By now, most InvestorPlace readers who follow my work will recognize my overall bullishness toward marijuana stocks. However, not all sector players are built the same, as controversial Aphria (NYSE:APHA) can attest. In an industry where competitors feed off each other, Aphria stock is in many ways a major liability.
That’s because for all the work toward credibility that marijuana companies forward, APHA stock undoes this broader effort. As you may recall, Aphria was involved in a massive scandal over the past several months. It began with a short-seller’s report making a damning accusation: management engaged in shady dealings for acquisitions that mostly benefitted insiders at the expense of shareholders.
In response, the company’s board of directors hired an independent committee to investigate the accusation. Eventually, that led to the ouster of former Aphria CEO Vic Neufeld and co-founder Cole Cacciavillani. Hain Celestial’s (NASDAQ:HAIN) Irwin Simon stepped in as interim and now full-time CEO. In theory, this should spark a new direction for Aphria.
And to some extent, Simon helped steady the ship. Unfortunately, the company still has a credibility problem, which impacts both APHA stock and the cannabis industry. First, during the height of the controversy, Aphria promised to issue a line-by-line rebuttal of the short-seller report. Not only did management fail to provide that rebuttal, but they’re also playing dumb about the whole issue.
Second, APHA still maintains vagaries in its financial reporting. That makes Aphria look amateurish compared to proper heavyweights like Canopy Growth (NYSE:CGC). It’s also a bad look for the stock, with investors questioning the equity’s longer-term viability.
Is it finally time to let APHA stock go?
On the surface, I can’t help but have reservations toward APHA stock. We’ve seen short sellers attack marijuana firms before, but this was a very specific accusation. Worse yet, the targeted company is being very coy about the incident.
As I dig deeper, the narrative gets uglier. Like I said before, it doesn’t help that rivals are complying with GAAP reporting and regulatory standards. And more recently, the illegal growing scandal impacting CannTrust (NYSE:CTST) clouds the entire cannabis industry. Bluntly, why buy Aphria when you have so many other superior options available?
It’s a fair question and explains why part of me is extremely hesitant about these shares. On the other hand, the speculative side of my brain wonders why APHA stock has effectively mitigated PR damages.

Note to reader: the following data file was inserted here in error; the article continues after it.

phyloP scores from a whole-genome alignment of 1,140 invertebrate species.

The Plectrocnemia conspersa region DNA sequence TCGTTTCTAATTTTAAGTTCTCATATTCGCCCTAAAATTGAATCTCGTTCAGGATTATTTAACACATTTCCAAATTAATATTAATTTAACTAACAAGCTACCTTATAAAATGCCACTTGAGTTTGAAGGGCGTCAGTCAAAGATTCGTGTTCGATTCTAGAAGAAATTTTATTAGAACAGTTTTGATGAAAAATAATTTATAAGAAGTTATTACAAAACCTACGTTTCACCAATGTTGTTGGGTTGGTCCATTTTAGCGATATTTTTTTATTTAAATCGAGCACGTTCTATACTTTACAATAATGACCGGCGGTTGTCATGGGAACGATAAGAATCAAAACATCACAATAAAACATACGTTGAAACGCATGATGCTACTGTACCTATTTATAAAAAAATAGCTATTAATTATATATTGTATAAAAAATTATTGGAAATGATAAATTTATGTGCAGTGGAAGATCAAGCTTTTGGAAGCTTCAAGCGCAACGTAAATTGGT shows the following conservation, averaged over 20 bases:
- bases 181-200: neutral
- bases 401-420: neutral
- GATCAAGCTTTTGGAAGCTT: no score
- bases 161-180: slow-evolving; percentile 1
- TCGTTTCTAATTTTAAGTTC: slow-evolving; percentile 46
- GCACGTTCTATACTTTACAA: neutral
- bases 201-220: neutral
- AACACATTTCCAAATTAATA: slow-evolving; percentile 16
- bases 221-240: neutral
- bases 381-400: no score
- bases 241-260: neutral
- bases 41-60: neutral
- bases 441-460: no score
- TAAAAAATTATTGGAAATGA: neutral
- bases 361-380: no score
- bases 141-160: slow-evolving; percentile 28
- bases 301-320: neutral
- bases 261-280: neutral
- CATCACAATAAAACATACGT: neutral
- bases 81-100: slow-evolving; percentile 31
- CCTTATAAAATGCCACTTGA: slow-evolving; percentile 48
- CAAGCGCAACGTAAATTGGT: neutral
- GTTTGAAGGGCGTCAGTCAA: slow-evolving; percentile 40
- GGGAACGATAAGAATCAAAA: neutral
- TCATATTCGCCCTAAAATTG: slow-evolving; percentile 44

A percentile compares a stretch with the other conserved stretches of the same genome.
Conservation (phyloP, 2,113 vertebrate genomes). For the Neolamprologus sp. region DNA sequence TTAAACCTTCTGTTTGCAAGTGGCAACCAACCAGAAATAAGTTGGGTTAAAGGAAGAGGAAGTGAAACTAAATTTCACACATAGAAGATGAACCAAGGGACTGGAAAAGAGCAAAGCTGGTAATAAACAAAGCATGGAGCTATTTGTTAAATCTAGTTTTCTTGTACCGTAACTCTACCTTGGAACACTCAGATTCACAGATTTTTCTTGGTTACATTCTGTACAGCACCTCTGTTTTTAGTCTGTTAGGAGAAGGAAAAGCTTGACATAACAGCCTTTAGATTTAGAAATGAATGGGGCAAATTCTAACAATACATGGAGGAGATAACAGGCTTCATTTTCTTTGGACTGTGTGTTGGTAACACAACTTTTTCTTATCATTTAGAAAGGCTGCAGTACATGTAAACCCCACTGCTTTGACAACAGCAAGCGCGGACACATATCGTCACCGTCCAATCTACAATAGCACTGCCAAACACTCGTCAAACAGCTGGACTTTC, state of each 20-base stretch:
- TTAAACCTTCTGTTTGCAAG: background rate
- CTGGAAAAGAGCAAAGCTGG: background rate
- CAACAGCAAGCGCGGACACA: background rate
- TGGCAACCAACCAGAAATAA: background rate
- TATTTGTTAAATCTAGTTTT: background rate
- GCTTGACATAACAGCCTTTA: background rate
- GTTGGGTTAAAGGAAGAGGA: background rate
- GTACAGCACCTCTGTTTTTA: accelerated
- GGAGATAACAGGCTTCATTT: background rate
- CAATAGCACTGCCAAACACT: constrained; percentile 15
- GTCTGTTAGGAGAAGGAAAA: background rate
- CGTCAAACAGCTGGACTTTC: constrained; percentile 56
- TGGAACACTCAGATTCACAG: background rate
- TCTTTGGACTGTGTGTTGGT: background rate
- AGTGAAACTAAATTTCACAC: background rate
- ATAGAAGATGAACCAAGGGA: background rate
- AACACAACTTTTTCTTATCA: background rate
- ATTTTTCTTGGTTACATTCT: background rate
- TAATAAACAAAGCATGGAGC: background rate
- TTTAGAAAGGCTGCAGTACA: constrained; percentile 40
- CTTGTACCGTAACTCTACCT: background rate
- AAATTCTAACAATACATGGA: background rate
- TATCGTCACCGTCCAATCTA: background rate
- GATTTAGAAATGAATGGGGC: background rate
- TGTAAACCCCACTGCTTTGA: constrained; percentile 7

For instance, if you look at the year-to-date return for Aphria stock, they’re firmly in positive territory at nearly 23%. Yes, APHA dipped badly in July, but it came back strong this month. I’d say that’s unusual for a company facing incredibly damaging accusations, especially one doing a poor job defending itself.
Furthermore, I can’t help but ask an obvious question: why did Irwin Simon decide to not only jump to cannabis but also to take over one of the industry’s most controversial companies? Earlier this month, Simon told Mad Money’s Jim Cramer that “cannabis is big business,” and that Aphria has a strong foothold in this market.
I don’t think this is your typical corporate rah-rah speech. Simon had a perfectly fine career in a perfectly fine (and inoffensive) industry. By jumping to marijuana, he could easily damage his reputation. Therefore, the fact that he’s willing to put his neck out gives me confidence toward Aphria stock.
Of course, you typically shouldn’t base your investment decisions on what other people are thinking or doing. That said, Aphria stock is a different beast because of its underlining industry: cannabis stocks are heavily narrative-driven.
But ultimately, the markets represent the true arbiters of any equity. And right now, they have established that the $7 price point is strong support for APHA stock. So long as it can maintain this level, I think the upside potential is greater than the downside risk.
That’s not an invitation to load the boat. As I mentioned up top, Aphria stock has no shortage of bearish catalysts. But because of this robust minefield, APHA really should have collapsed by now. That it’s holding its own despite the risks implies that the bulls will give this troubled name a second chance.
As of this writing, Josh Enomoto did not hold a position in any of the aforementioned securities.